Casey Donahew: Back To The Real Stuff
Country is the music of the people. It offers a tradition of storytelling that rings true to the lives of everyday people living everyday lives. As Johnny Cash said, “Of emotions, of love, of breakup, of love and hate and death and dying, mama, apple pie, and the whole thing. It covers a lot of territory, country music does.”
But in a world where record companies make decisions based on what makes the most money, some artists have fallen into the trap of producing song after song that means something to the radio stations’ income, but offers little in the realm of raw substance or authenticity to those everyday people country music is supposed to be about.
Breaking through the monotony of one pop single after the other, a movement toward authenticity has started to arise once again in the country music scene. And it’s coming with a focus on lyrics with clever storytelling of life as it is, including genuine struggle and all the highs and lows.
These artists are bringing country back to its roots.
Hailing from Burleson Texas, Casey Donahew, songwriter and lead singer of the Casey Donahew Band, is an artist who seems to care more about the music than international fame. He understands that tradition of authentic lyrics – as he sings about smoking, drinking, love, heartbreak, and everyday living – the real stuff.
While pursuing other career paths, Donahew, 38, started playing in small bars in Texas when something amazing happened: people responded. From dive bar gigs to playing music fulltime with crowds of thousands, something larger than corporate backing drew in the multitudes.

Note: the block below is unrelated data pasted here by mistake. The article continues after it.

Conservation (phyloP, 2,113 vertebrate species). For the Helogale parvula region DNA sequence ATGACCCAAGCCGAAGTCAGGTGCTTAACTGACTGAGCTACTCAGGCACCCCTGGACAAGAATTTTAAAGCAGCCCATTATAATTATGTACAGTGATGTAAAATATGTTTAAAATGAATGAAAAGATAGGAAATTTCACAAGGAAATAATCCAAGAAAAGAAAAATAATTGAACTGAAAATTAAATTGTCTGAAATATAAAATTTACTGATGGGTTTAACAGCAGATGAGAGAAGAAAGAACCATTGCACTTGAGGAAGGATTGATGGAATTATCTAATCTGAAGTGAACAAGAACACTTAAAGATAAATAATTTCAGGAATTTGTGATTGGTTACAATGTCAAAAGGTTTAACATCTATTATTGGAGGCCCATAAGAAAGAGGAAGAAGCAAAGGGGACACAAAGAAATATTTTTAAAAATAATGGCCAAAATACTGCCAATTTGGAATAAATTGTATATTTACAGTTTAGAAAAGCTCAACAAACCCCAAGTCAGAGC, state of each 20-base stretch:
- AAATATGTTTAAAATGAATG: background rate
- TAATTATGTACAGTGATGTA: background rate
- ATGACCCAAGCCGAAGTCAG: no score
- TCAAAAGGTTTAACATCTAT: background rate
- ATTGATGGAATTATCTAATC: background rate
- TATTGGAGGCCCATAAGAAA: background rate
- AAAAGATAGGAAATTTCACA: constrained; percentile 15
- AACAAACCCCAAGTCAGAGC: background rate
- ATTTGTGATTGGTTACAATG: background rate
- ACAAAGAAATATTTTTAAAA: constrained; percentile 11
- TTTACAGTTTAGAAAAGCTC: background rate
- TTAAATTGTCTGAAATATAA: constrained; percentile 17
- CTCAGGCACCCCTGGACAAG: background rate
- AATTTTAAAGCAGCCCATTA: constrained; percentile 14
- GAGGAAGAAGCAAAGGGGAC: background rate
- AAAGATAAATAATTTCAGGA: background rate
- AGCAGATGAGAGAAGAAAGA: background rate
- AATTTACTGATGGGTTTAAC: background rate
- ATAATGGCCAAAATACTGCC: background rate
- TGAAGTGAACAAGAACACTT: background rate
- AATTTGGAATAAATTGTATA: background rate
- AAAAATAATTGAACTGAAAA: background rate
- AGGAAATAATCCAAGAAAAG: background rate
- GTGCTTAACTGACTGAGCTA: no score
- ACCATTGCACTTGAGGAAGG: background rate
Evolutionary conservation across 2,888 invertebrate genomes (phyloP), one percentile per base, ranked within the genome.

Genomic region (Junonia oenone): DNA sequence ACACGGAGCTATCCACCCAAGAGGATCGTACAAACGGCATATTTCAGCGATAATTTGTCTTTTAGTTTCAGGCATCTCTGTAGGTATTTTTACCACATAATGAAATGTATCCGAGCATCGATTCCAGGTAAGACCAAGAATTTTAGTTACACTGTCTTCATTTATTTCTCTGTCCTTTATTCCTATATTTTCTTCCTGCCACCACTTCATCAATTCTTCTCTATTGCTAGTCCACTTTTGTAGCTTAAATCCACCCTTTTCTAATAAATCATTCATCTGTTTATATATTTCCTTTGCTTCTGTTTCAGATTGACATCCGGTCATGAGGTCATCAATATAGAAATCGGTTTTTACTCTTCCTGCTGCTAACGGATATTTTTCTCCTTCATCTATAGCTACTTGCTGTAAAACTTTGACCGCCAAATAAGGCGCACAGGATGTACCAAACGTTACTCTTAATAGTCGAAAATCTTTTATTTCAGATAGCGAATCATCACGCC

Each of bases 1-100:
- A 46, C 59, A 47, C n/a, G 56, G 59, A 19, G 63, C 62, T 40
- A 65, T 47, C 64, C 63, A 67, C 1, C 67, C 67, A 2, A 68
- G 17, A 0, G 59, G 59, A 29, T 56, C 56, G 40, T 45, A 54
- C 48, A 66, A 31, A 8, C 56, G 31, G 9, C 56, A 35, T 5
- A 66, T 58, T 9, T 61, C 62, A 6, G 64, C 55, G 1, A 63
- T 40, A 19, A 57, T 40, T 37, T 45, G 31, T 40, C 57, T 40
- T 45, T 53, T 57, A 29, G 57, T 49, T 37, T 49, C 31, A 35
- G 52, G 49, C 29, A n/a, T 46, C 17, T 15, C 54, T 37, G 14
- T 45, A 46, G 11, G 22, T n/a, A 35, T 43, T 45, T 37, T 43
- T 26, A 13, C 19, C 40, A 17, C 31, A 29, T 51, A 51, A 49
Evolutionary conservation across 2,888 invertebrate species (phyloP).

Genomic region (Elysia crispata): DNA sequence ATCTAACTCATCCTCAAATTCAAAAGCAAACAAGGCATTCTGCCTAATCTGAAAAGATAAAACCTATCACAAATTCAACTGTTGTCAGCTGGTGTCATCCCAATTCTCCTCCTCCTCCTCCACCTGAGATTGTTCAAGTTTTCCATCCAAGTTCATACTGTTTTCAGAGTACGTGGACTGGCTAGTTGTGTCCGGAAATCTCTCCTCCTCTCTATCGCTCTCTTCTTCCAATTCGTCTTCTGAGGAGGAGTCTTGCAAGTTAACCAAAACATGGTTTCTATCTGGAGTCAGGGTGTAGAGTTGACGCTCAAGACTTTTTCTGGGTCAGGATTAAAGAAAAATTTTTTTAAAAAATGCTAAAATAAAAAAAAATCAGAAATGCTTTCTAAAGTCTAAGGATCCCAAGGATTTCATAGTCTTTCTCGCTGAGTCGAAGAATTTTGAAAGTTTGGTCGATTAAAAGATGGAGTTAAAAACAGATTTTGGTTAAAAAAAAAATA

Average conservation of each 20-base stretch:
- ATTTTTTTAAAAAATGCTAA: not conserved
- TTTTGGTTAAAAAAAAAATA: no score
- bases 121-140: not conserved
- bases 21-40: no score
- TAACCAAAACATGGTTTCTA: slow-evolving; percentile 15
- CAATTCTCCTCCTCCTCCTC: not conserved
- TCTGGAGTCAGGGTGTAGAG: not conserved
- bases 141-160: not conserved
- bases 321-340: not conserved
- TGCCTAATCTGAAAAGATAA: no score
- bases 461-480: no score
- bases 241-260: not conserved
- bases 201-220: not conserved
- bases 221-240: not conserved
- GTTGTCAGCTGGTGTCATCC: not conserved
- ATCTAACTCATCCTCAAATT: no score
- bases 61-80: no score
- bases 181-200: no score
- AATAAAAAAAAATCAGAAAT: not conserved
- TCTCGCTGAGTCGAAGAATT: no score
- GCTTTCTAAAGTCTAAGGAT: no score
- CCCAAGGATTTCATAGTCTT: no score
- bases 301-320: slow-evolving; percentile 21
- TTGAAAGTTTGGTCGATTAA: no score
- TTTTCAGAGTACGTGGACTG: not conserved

He didn’t gain his loyal fans because the radio was blaring his latest hit or because a major record label was calling the shots; he gained his popularity by putting out song after song that people genuinely connected with and giving his fans one hell of a show.
Casey Donahew Band now has over 1.5 million YouTube views on his hit single, “Double-Wide Dream,” a song that does not romanticize or exaggerate a relationship in a pop-y way, but tells the endearing, funny, and honest story of a man in love with his “pretty little country girl”:
Guns and dirt roads, cowboy boots and old blue jeans
And she ain’t no uptown hussy
She’s my down home trailer queen
People can relate to these songs. Donahew and his band are writing and performing songs that mean something to their devoted fans. They value the Texas pride in “One Star Flag,” the storytelling of Junior, Mary Lou, Miss Sara Ann Bakersmith and Carl Wayne in “White Trash Story,” and Donahew’s farm boy roots in “Stockyard.”
But don’t count Donahew as only a clever bar-anthem songwriter. He’s also brave enough to delve into deeper subjects like effects of alcoholism on a family. In “Put The Bottle Down” he sings:
The whiskey finally took his life
Stole his kids and his wife
He crossed over in his sleep
And there was no one there to weep
I had to put a bottle down
Convince myself to say goodbye
"In loving memory you'll be missed"
I curse this stone carved with a lie
So what is Donahew’s key to success? How does a songwriting country musician and his band and go from being unheard of to playing in front of thousands and topping Texas charts without a major record label or widespread radio play? In an interview with CMT, Donahew said,
“When we started this band, it was always like, ‘Well, if the radio won’t support us, we have to support ourselves.’ So when people come see us, we have to give them more. More than what they expected. More than what they’re used to.”
The answer to the Casey Donahew Band’s success is hard work and giving fans what they want: authentic country music.
“We’re not trying to change the world like the Beatles or anything,” he mentioned in the same interview, “We’re trying to have a good time and make people happy.”